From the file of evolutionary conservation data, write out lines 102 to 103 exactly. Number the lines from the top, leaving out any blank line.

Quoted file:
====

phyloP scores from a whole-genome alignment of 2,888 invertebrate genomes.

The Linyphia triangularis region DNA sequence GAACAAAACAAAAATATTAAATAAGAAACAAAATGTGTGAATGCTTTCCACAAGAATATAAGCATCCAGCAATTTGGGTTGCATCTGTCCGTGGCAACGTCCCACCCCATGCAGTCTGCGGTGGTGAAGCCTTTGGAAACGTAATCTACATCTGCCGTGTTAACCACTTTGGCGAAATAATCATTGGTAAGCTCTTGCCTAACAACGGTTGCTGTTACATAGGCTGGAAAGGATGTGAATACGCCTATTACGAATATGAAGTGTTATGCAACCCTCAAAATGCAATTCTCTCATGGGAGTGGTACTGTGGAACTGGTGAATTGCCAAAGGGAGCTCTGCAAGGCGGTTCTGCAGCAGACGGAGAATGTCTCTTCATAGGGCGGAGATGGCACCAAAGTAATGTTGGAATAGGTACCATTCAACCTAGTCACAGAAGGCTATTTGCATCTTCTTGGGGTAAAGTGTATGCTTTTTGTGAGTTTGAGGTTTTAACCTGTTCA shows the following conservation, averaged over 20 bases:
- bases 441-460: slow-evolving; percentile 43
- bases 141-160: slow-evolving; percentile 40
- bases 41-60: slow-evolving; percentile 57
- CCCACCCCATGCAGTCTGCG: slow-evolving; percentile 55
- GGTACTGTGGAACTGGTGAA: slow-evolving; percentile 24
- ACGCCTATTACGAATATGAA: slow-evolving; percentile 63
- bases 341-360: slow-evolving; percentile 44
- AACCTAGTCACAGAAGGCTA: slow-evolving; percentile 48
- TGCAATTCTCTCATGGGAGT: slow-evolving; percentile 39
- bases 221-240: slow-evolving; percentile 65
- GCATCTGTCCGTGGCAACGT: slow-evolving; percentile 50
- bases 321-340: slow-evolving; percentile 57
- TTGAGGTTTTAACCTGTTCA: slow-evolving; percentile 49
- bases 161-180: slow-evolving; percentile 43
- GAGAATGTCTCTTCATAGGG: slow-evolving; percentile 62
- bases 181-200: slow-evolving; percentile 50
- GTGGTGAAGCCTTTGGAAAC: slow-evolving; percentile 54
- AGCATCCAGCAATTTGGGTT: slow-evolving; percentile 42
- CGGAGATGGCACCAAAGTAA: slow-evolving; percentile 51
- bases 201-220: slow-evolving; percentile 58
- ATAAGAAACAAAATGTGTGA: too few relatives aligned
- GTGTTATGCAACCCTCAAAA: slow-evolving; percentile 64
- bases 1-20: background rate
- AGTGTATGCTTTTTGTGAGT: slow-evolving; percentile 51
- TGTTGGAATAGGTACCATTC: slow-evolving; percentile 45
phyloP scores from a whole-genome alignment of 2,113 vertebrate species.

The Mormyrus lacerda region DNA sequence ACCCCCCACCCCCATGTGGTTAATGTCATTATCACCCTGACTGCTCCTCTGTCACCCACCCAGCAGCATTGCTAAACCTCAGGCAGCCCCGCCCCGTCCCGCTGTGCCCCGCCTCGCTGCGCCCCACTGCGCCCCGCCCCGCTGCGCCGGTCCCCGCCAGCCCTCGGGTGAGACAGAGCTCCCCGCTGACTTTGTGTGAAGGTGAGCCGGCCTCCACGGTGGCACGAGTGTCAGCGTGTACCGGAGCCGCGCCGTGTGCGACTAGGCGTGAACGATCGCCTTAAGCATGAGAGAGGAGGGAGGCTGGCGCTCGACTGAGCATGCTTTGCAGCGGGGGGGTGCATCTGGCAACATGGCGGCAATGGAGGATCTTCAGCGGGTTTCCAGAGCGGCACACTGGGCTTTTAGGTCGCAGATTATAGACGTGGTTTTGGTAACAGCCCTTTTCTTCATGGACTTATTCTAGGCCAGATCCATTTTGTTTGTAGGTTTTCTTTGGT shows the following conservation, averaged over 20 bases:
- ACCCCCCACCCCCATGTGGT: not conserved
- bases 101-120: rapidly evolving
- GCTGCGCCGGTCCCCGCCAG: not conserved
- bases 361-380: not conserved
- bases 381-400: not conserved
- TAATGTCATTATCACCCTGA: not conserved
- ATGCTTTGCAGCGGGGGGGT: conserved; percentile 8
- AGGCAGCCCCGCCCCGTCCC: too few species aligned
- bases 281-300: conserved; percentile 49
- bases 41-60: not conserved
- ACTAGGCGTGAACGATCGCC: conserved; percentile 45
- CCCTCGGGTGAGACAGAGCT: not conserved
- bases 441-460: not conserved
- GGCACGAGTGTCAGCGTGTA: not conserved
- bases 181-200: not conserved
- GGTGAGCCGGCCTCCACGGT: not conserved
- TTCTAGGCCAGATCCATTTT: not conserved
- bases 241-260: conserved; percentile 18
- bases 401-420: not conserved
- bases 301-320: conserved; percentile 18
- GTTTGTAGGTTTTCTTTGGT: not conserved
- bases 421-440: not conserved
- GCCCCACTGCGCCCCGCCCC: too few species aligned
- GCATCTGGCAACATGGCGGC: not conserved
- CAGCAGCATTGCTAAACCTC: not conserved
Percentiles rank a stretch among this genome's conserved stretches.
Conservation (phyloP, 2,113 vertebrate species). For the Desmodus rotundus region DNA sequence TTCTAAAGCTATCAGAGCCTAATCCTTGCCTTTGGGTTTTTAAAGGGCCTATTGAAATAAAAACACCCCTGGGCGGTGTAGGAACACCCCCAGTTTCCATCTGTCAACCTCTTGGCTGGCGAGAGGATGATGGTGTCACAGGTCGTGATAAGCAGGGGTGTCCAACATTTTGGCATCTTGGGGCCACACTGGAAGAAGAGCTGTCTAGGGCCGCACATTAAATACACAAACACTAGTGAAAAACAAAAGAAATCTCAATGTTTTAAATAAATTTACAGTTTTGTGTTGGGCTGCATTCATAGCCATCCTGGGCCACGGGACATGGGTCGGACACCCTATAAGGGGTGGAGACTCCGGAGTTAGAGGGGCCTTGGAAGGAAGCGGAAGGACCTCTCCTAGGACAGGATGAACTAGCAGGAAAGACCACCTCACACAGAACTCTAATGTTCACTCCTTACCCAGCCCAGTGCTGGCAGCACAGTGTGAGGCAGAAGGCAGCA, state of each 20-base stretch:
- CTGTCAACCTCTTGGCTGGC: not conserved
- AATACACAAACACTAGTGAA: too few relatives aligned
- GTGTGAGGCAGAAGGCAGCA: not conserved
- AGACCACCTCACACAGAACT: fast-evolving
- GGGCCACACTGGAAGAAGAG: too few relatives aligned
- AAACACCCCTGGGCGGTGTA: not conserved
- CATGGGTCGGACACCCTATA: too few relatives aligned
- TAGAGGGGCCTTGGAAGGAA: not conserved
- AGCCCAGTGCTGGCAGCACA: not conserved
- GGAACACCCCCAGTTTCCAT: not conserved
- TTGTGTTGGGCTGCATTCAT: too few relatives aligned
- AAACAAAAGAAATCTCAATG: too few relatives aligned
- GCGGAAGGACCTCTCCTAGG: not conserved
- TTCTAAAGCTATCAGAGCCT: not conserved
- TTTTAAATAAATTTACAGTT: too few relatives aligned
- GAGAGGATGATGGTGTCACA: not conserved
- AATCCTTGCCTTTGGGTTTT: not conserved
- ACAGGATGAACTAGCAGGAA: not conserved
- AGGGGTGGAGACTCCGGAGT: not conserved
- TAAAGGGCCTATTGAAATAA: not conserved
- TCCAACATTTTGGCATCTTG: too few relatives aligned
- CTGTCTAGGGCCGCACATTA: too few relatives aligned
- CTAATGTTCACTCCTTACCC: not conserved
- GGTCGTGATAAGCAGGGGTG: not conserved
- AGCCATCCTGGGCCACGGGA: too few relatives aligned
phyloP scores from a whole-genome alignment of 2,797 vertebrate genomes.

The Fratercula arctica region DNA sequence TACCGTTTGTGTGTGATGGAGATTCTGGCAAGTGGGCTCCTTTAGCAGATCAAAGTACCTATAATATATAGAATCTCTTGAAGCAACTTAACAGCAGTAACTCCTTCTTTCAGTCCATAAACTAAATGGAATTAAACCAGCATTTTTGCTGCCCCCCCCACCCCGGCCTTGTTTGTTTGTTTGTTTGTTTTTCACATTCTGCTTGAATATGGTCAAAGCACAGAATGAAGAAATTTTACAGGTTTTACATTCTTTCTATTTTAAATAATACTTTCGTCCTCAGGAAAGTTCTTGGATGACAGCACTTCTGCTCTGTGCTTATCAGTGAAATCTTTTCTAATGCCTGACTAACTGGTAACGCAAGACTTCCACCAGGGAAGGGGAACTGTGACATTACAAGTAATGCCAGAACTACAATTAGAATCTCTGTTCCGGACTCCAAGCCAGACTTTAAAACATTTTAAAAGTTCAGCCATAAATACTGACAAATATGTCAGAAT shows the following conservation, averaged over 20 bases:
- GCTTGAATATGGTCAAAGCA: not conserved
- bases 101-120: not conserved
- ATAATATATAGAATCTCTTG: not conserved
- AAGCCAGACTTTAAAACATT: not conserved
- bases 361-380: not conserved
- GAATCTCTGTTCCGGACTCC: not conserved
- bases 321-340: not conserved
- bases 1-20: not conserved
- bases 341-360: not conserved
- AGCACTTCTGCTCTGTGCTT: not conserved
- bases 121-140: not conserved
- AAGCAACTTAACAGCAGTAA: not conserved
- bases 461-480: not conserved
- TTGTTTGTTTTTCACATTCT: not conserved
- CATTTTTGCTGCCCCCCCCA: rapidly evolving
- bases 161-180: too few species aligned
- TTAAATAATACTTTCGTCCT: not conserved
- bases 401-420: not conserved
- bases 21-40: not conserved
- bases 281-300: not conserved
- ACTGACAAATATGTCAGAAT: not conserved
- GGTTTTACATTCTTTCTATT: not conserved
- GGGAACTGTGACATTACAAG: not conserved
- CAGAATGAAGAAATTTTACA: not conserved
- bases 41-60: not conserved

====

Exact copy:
- bases 21-40: not conserved
- bases 281-300: not conserved